Keep it professional. Never compliment interviewers on their physical appearance or anything personal to them. You may think it might makes you seem like a friendly person but in fact saying something along the lines of "your dress looks wonderful on you" you can come off as inappropriate, some interviews may even find it slightly creepy. Paying compliments is fine, but they should be related back to the professional company. For example, compliment a recent success the company or interviewer has had.
Being Honest is very important in an interview as you want to portray yourself as a trustworthy employee. However if you interviewer asks you why you left your previous job and you were fired, there are more suitable ways to explain you were fired rather than "I was fired" as this small sentence gives the impression you are going to be a hard to work with employee that causes disagreement and disruption. By saying something along the lines of "My manager and I had very different ideas about what our department should be focusing and developing on, and it soon became clear that I'd be happier in a new role within a new company, like this one." You are not directly saying that you were fired due to disagreements. It portrays you left on mutual agreement. You will also sound more professional for not bad mouthing your previous manager.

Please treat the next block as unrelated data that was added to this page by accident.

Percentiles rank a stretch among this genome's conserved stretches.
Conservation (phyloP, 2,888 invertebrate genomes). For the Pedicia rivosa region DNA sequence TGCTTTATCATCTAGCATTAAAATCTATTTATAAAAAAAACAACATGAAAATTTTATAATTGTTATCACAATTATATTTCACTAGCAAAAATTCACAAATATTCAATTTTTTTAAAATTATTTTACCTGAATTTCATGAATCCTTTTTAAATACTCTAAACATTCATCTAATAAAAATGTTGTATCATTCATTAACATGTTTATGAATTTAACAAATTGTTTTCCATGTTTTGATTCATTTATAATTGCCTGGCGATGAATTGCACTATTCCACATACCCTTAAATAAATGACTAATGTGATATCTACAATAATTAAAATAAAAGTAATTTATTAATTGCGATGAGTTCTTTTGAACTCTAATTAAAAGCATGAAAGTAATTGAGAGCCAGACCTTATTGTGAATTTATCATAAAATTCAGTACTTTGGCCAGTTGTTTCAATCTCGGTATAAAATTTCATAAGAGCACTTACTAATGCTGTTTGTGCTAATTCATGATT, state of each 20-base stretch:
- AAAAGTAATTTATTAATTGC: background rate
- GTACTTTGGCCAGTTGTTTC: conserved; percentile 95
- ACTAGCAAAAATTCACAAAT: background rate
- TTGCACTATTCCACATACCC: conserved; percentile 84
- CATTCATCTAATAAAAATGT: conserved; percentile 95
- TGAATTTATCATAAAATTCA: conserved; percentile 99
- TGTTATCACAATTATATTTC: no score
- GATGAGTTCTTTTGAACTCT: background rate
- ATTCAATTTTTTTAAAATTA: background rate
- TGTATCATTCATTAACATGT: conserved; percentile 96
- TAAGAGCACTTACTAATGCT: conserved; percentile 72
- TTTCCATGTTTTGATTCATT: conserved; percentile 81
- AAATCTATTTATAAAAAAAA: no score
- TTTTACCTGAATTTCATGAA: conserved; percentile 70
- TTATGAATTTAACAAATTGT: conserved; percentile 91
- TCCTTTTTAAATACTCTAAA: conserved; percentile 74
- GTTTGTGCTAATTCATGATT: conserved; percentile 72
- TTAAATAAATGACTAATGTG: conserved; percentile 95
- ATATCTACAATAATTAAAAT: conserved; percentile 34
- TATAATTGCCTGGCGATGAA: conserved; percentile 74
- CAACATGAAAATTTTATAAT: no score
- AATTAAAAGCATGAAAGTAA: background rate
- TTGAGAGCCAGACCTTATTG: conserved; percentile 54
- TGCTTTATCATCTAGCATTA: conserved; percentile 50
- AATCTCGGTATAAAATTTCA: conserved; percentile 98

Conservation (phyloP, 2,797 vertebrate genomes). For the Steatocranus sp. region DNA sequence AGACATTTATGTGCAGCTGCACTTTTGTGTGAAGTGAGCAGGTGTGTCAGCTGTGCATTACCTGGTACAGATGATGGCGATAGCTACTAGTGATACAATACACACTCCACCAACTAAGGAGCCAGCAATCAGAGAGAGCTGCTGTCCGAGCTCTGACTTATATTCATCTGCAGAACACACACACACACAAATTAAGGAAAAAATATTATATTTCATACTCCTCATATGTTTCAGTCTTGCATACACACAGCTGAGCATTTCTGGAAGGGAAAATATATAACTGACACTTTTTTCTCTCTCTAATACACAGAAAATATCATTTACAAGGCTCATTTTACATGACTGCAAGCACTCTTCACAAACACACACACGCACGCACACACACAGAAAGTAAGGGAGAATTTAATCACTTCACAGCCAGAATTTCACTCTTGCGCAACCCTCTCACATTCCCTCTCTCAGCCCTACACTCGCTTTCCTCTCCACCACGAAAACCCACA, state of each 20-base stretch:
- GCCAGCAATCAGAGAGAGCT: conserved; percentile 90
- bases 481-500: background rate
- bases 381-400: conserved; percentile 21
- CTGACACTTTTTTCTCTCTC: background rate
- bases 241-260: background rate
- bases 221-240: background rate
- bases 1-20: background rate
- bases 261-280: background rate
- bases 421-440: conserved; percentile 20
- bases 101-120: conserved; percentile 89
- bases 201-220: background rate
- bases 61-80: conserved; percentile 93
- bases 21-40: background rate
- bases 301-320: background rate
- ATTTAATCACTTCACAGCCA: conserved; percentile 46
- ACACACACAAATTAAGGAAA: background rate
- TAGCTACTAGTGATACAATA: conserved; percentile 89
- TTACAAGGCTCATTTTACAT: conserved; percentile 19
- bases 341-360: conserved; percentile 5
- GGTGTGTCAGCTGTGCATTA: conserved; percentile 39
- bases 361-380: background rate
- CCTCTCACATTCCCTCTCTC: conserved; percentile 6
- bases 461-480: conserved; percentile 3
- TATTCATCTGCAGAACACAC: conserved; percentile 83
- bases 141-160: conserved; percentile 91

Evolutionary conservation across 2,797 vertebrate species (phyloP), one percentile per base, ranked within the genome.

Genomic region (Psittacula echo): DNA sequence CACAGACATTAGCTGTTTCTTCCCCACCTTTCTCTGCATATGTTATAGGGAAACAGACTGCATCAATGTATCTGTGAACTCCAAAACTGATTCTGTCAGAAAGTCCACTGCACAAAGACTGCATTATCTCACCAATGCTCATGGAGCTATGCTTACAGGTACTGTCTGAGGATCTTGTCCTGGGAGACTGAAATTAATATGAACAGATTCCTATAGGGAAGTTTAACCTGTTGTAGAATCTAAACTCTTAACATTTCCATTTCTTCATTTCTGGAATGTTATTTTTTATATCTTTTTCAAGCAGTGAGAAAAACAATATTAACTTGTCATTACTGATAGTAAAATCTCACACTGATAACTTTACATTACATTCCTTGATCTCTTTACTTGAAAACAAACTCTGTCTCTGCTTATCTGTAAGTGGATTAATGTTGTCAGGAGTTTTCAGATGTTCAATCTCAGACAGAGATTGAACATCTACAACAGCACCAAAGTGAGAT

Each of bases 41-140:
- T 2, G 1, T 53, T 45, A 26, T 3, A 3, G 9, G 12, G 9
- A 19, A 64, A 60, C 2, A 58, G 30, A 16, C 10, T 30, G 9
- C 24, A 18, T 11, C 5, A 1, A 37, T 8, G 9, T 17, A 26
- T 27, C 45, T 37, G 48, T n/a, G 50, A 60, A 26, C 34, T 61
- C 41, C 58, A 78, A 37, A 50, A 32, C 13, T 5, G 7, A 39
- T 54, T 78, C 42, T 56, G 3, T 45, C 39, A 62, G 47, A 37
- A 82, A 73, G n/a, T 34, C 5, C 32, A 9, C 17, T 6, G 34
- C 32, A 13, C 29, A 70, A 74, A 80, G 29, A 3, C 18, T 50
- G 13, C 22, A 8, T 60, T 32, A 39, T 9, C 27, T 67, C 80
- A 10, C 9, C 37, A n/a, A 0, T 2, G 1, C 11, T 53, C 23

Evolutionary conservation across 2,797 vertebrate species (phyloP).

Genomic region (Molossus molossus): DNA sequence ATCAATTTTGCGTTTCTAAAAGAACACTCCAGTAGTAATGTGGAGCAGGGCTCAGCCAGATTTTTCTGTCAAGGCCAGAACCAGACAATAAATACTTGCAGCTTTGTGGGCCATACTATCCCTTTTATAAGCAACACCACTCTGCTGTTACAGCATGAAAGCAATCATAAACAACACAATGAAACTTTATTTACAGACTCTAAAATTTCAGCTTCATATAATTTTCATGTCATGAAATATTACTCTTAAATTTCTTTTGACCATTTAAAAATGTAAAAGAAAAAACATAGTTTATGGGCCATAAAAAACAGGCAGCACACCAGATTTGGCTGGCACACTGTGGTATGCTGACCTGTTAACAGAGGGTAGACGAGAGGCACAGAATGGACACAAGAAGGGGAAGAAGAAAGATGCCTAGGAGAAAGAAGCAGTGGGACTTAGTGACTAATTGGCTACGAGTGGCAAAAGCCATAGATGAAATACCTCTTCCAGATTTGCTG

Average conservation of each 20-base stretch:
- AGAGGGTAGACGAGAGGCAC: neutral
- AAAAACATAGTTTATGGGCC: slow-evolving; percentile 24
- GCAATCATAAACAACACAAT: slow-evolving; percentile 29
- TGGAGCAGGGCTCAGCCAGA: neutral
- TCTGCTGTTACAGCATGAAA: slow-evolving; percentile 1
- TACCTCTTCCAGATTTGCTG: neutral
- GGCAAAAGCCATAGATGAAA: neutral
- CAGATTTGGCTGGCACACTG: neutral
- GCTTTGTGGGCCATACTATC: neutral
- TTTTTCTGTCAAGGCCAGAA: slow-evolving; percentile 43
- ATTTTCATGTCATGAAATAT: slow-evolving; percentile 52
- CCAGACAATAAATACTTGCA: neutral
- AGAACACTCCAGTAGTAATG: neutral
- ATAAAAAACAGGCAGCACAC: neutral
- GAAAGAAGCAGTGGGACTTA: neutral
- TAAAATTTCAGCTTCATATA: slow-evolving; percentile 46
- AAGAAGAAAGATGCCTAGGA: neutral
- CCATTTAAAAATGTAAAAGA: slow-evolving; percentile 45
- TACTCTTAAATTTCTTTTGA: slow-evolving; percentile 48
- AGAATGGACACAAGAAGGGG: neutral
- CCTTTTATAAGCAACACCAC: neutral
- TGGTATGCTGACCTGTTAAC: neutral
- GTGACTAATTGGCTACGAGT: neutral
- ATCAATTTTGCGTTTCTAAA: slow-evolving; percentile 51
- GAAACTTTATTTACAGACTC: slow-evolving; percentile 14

Be careful how you word things. If you start complaining about your last job and how/why you left for example "My last boss was an idiot". It only reflects badly on you. Even if you're telling the truth, it makes you look unprofessional and a complainer which is exactly the type of person no one wants to work with. Rather than complain turn it into a positive explain to your interviewer the challenges you faced working along your boss but the focus on the positive results you achieved from it, that you have become more confident with explain new idea's rather than "we argued all the time". This ties in well with number.
Also there is a high chance that your new employer will contact your former employer for references following an interview, so it's never wise to burn your bridges.
The Bottom Line
These are just some of the things interviewers look out for there are many other tips all over the internet to help you. Just always take your time and think before you answer any of your interviewers questions just remember that a job interview is an opportunity to sell yourself to a potential employer. Imagine that you're the interviewer, what would you like to hear? If you wouldn't like to hear it, don't say it!
Be yourself and do your research on the company you are being interviewed for.
Always remember that not every interview will be a success. You won't get the job every time but don't take it personally, if you aren't successful ask why, ask for feedback so you can improve for your next interview, however you can increase the chances of success by presenting a professional, prepared, and confident you to the interviewer. That's how you turn an interview into a job offer.